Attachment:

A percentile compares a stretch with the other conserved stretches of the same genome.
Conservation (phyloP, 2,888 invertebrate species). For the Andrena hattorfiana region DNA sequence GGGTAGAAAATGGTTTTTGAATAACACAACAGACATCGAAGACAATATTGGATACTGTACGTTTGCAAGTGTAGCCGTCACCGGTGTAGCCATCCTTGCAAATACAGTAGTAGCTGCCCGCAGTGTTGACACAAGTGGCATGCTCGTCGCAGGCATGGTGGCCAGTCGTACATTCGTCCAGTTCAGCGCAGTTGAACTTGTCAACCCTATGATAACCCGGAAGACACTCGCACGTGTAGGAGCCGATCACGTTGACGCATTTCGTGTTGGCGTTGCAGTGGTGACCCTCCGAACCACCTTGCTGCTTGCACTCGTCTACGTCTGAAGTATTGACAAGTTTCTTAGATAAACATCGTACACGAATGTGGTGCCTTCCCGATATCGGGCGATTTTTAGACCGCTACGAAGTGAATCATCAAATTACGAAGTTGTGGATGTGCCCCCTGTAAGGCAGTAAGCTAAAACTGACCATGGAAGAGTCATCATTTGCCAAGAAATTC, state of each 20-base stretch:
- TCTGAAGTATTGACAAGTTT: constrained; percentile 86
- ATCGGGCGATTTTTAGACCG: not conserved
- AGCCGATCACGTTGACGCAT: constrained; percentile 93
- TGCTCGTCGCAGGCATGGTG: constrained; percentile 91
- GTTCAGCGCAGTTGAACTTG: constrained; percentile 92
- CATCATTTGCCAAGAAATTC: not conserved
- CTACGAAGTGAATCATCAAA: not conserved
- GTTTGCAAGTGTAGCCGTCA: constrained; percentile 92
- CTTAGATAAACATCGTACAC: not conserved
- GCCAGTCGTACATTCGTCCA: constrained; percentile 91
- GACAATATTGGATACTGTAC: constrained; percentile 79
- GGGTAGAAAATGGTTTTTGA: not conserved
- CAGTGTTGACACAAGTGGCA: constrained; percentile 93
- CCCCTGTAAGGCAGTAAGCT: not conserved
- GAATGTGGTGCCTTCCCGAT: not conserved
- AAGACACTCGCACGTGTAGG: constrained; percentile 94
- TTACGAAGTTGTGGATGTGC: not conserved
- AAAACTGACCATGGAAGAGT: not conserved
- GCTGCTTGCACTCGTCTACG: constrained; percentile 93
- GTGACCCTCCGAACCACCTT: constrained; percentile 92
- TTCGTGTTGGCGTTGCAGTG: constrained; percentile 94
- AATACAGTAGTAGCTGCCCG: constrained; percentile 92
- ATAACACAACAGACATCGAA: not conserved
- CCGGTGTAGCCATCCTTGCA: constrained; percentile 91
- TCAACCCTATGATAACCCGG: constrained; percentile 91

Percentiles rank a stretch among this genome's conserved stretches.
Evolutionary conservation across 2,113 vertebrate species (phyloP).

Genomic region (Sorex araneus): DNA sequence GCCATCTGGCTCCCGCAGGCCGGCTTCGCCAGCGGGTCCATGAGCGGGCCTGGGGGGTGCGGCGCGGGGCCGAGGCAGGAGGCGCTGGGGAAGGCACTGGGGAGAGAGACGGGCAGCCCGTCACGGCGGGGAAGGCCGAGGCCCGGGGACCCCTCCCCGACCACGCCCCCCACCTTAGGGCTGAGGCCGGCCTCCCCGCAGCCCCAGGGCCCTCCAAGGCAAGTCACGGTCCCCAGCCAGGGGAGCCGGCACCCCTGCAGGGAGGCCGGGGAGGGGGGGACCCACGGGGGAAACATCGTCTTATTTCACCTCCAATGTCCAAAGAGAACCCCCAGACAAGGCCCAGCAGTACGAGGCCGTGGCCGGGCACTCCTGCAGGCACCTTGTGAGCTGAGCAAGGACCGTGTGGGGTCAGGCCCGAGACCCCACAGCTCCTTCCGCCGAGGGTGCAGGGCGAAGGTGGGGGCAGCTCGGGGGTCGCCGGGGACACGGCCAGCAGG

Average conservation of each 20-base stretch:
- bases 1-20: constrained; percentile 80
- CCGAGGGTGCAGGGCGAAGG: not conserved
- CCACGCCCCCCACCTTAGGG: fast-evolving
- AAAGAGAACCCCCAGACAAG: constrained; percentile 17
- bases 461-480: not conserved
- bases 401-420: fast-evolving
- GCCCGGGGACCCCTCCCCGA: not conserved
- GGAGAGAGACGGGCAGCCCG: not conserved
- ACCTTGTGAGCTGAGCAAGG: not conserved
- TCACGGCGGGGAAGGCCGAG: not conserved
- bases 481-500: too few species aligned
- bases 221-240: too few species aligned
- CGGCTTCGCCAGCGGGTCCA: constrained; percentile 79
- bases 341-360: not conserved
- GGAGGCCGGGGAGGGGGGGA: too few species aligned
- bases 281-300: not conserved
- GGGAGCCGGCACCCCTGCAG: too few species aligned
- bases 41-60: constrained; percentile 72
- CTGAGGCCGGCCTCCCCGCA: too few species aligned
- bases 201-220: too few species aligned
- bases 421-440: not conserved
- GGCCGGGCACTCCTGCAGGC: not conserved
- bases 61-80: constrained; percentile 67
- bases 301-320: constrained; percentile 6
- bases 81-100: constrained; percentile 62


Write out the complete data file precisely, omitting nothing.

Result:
A percentile compares a stretch with the other conserved stretches of the same genome.
Conservation (phyloP, 2,888 invertebrate species). For the Andrena hattorfiana region DNA sequence GGGTAGAAAATGGTTTTTGAATAACACAACAGACATCGAAGACAATATTGGATACTGTACGTTTGCAAGTGTAGCCGTCACCGGTGTAGCCATCCTTGCAAATACAGTAGTAGCTGCCCGCAGTGTTGACACAAGTGGCATGCTCGTCGCAGGCATGGTGGCCAGTCGTACATTCGTCCAGTTCAGCGCAGTTGAACTTGTCAACCCTATGATAACCCGGAAGACACTCGCACGTGTAGGAGCCGATCACGTTGACGCATTTCGTGTTGGCGTTGCAGTGGTGACCCTCCGAACCACCTTGCTGCTTGCACTCGTCTACGTCTGAAGTATTGACAAGTTTCTTAGATAAACATCGTACACGAATGTGGTGCCTTCCCGATATCGGGCGATTTTTAGACCGCTACGAAGTGAATCATCAAATTACGAAGTTGTGGATGTGCCCCCTGTAAGGCAGTAAGCTAAAACTGACCATGGAAGAGTCATCATTTGCCAAGAAATTC, state of each 20-base stretch:
- TCTGAAGTATTGACAAGTTT: constrained; percentile 86
- ATCGGGCGATTTTTAGACCG: not conserved
- AGCCGATCACGTTGACGCAT: constrained; percentile 93
- TGCTCGTCGCAGGCATGGTG: constrained; percentile 91
- GTTCAGCGCAGTTGAACTTG: constrained; percentile 92
- CATCATTTGCCAAGAAATTC: not conserved
- CTACGAAGTGAATCATCAAA: not conserved
- GTTTGCAAGTGTAGCCGTCA: constrained; percentile 92
- CTTAGATAAACATCGTACAC: not conserved
- GCCAGTCGTACATTCGTCCA: constrained; percentile 91
- GACAATATTGGATACTGTAC: constrained; percentile 79
- GGGTAGAAAATGGTTTTTGA: not conserved
- CAGTGTTGACACAAGTGGCA: constrained; percentile 93
- CCCCTGTAAGGCAGTAAGCT: not conserved
- GAATGTGGTGCCTTCCCGAT: not conserved
- AAGACACTCGCACGTGTAGG: constrained; percentile 94
- TTACGAAGTTGTGGATGTGC: not conserved
- AAAACTGACCATGGAAGAGT: not conserved
- GCTGCTTGCACTCGTCTACG: constrained; percentile 93
- GTGACCCTCCGAACCACCTT: constrained; percentile 92
- TTCGTGTTGGCGTTGCAGTG: constrained; percentile 94
- AATACAGTAGTAGCTGCCCG: constrained; percentile 92
- ATAACACAACAGACATCGAA: not conserved
- CCGGTGTAGCCATCCTTGCA: constrained; percentile 91
- TCAACCCTATGATAACCCGG: constrained; percentile 91

Percentiles rank a stretch among this genome's conserved stretches.
Evolutionary conservation across 2,113 vertebrate species (phyloP).

Genomic region (Sorex araneus): DNA sequence GCCATCTGGCTCCCGCAGGCCGGCTTCGCCAGCGGGTCCATGAGCGGGCCTGGGGGGTGCGGCGCGGGGCCGAGGCAGGAGGCGCTGGGGAAGGCACTGGGGAGAGAGACGGGCAGCCCGTCACGGCGGGGAAGGCCGAGGCCCGGGGACCCCTCCCCGACCACGCCCCCCACCTTAGGGCTGAGGCCGGCCTCCCCGCAGCCCCAGGGCCCTCCAAGGCAAGTCACGGTCCCCAGCCAGGGGAGCCGGCACCCCTGCAGGGAGGCCGGGGAGGGGGGGACCCACGGGGGAAACATCGTCTTATTTCACCTCCAATGTCCAAAGAGAACCCCCAGACAAGGCCCAGCAGTACGAGGCCGTGGCCGGGCACTCCTGCAGGCACCTTGTGAGCTGAGCAAGGACCGTGTGGGGTCAGGCCCGAGACCCCACAGCTCCTTCCGCCGAGGGTGCAGGGCGAAGGTGGGGGCAGCTCGGGGGTCGCCGGGGACACGGCCAGCAGG

Average conservation of each 20-base stretch:
- bases 1-20: constrained; percentile 80
- CCGAGGGTGCAGGGCGAAGG: not conserved
- CCACGCCCCCCACCTTAGGG: fast-evolving
- AAAGAGAACCCCCAGACAAG: constrained; percentile 17
- bases 461-480: not conserved
- bases 401-420: fast-evolving
- GCCCGGGGACCCCTCCCCGA: not conserved
- GGAGAGAGACGGGCAGCCCG: not conserved
- ACCTTGTGAGCTGAGCAAGG: not conserved
- TCACGGCGGGGAAGGCCGAG: not conserved
- bases 481-500: too few species aligned
- bases 221-240: too few species aligned
- CGGCTTCGCCAGCGGGTCCA: constrained; percentile 79
- bases 341-360: not conserved
- GGAGGCCGGGGAGGGGGGGA: too few species aligned
- bases 281-300: not conserved
- GGGAGCCGGCACCCCTGCAG: too few species aligned
- bases 41-60: constrained; percentile 72
- CTGAGGCCGGCCTCCCCGCA: too few species aligned
- bases 201-220: too few species aligned
- bases 421-440: not conserved
- GGCCGGGCACTCCTGCAGGC: not conserved
- bases 61-80: constrained; percentile 67
- bases 301-320: constrained; percentile 6
- bases 81-100: constrained; percentile 62